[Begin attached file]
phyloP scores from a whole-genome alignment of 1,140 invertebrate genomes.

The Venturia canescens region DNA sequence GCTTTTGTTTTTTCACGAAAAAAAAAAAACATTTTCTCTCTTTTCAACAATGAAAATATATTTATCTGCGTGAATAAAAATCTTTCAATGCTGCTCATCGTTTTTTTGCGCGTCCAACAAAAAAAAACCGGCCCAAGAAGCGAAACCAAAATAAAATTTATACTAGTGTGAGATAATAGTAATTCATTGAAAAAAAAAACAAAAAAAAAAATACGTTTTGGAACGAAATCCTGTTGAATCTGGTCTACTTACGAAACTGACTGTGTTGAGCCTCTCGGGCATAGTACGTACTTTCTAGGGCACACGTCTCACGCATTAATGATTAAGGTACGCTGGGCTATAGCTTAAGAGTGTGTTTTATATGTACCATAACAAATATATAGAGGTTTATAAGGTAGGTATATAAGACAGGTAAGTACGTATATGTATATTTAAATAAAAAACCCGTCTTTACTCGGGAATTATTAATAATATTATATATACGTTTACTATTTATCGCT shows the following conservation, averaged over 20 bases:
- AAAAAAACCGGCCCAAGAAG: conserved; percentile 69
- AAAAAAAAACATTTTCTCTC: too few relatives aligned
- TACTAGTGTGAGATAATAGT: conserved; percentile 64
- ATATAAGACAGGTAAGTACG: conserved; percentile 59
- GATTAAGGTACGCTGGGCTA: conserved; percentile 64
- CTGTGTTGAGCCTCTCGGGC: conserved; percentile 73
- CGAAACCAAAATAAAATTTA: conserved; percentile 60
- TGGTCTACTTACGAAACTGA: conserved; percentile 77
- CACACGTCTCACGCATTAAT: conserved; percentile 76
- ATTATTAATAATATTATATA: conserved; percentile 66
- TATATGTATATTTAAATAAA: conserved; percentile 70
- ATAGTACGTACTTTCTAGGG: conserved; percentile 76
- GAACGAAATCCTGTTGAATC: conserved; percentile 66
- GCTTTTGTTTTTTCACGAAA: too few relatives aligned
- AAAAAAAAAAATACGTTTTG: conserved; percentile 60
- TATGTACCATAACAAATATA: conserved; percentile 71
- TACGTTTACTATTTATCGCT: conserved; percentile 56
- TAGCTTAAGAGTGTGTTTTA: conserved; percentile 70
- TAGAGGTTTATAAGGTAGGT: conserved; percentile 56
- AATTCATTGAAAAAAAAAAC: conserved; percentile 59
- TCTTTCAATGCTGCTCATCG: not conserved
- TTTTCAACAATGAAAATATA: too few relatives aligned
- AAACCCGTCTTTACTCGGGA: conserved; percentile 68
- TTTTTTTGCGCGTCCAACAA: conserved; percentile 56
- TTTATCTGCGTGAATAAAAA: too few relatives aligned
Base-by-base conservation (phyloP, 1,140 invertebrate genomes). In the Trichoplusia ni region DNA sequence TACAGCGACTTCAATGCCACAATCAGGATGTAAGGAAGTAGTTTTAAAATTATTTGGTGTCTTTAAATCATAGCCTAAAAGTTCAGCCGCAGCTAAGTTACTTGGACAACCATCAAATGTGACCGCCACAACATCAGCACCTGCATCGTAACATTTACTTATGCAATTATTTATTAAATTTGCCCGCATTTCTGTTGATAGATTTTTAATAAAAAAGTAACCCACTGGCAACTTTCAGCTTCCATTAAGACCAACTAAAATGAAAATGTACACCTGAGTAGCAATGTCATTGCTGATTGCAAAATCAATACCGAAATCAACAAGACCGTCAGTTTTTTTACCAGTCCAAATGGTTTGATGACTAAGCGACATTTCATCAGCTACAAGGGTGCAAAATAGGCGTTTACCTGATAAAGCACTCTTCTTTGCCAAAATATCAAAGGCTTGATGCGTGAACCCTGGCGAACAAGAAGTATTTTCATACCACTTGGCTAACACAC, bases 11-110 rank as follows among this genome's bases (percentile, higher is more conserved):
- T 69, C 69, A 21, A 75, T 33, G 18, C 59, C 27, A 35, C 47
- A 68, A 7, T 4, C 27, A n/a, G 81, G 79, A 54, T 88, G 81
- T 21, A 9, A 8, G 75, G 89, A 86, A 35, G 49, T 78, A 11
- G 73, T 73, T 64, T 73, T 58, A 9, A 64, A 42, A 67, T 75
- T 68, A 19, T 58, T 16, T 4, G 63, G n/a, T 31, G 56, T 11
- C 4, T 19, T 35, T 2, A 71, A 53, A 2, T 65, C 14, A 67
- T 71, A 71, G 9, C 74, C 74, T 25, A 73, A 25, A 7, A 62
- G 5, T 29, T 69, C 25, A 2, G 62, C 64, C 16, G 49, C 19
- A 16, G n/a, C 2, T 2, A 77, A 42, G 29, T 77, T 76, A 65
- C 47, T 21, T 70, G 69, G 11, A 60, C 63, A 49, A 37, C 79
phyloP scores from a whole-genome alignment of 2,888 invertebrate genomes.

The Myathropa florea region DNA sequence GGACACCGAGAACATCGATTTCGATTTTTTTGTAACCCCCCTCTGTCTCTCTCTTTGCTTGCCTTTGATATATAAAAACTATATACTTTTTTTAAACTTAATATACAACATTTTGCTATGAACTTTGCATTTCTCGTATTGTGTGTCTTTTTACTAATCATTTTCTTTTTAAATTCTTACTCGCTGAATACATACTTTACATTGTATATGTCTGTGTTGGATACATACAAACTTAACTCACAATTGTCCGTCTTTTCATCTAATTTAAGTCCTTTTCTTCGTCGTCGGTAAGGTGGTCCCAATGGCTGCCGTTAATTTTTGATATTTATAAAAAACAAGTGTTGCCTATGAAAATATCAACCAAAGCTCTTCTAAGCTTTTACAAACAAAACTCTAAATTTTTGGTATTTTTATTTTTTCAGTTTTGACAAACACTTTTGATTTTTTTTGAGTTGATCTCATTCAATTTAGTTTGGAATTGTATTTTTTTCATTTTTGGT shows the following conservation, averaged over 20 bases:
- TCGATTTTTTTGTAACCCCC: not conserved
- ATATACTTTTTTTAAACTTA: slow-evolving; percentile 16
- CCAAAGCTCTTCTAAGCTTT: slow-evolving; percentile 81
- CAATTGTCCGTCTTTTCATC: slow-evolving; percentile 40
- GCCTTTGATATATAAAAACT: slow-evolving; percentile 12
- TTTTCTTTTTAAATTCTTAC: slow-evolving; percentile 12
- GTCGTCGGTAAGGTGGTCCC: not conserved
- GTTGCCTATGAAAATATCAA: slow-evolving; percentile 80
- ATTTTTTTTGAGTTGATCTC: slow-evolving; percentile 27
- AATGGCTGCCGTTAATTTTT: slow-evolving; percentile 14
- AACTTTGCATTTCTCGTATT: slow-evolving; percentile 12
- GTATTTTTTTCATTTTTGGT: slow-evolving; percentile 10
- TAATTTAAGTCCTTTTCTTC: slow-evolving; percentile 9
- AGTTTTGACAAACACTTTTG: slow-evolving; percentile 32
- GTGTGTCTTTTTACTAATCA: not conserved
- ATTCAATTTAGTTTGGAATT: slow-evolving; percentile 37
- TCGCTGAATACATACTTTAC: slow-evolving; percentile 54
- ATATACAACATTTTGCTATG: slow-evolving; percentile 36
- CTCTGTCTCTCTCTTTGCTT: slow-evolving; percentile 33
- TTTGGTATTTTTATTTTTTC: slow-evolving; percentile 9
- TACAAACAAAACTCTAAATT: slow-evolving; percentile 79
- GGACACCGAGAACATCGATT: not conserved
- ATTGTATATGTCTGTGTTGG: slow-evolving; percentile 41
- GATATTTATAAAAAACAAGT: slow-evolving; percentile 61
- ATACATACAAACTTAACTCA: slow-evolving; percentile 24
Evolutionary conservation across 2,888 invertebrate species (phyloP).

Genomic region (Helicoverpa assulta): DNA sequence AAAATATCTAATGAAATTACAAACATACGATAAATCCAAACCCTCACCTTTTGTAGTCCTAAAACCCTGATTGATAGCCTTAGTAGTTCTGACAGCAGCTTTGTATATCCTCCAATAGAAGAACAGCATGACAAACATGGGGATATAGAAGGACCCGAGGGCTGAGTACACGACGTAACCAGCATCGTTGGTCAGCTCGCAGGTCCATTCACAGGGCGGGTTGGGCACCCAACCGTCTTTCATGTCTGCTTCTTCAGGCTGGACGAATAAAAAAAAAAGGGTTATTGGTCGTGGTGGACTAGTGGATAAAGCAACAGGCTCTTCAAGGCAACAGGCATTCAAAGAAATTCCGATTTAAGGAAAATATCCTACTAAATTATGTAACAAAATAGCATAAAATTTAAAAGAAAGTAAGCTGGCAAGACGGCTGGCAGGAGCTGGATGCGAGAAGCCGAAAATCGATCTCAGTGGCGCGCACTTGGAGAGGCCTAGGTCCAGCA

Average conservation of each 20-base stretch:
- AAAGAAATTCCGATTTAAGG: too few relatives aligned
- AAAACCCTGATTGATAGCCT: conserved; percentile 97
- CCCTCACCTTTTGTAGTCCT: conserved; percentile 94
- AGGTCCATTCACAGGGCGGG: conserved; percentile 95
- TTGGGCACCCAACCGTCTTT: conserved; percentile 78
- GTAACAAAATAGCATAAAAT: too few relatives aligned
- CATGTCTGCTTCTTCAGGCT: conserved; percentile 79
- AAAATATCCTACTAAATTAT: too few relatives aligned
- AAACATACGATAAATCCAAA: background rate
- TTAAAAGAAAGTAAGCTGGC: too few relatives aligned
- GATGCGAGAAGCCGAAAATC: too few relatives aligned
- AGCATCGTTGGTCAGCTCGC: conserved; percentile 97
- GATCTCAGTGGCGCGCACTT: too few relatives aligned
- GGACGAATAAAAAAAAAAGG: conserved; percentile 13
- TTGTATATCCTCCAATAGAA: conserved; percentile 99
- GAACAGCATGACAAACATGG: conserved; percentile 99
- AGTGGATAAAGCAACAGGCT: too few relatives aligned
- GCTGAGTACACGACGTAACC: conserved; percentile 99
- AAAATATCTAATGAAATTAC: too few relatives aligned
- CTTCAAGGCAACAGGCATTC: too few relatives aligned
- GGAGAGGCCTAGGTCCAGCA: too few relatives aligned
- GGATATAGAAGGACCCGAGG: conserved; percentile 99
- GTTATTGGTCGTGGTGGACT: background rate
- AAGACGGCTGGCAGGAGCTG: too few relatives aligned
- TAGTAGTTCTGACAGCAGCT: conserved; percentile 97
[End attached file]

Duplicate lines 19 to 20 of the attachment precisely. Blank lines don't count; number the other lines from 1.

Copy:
- TACGTTTACTATTTATCGCT: conserved; percentile 56
- TAGCTTAAGAGTGTGTTTTA: conserved; percentile 70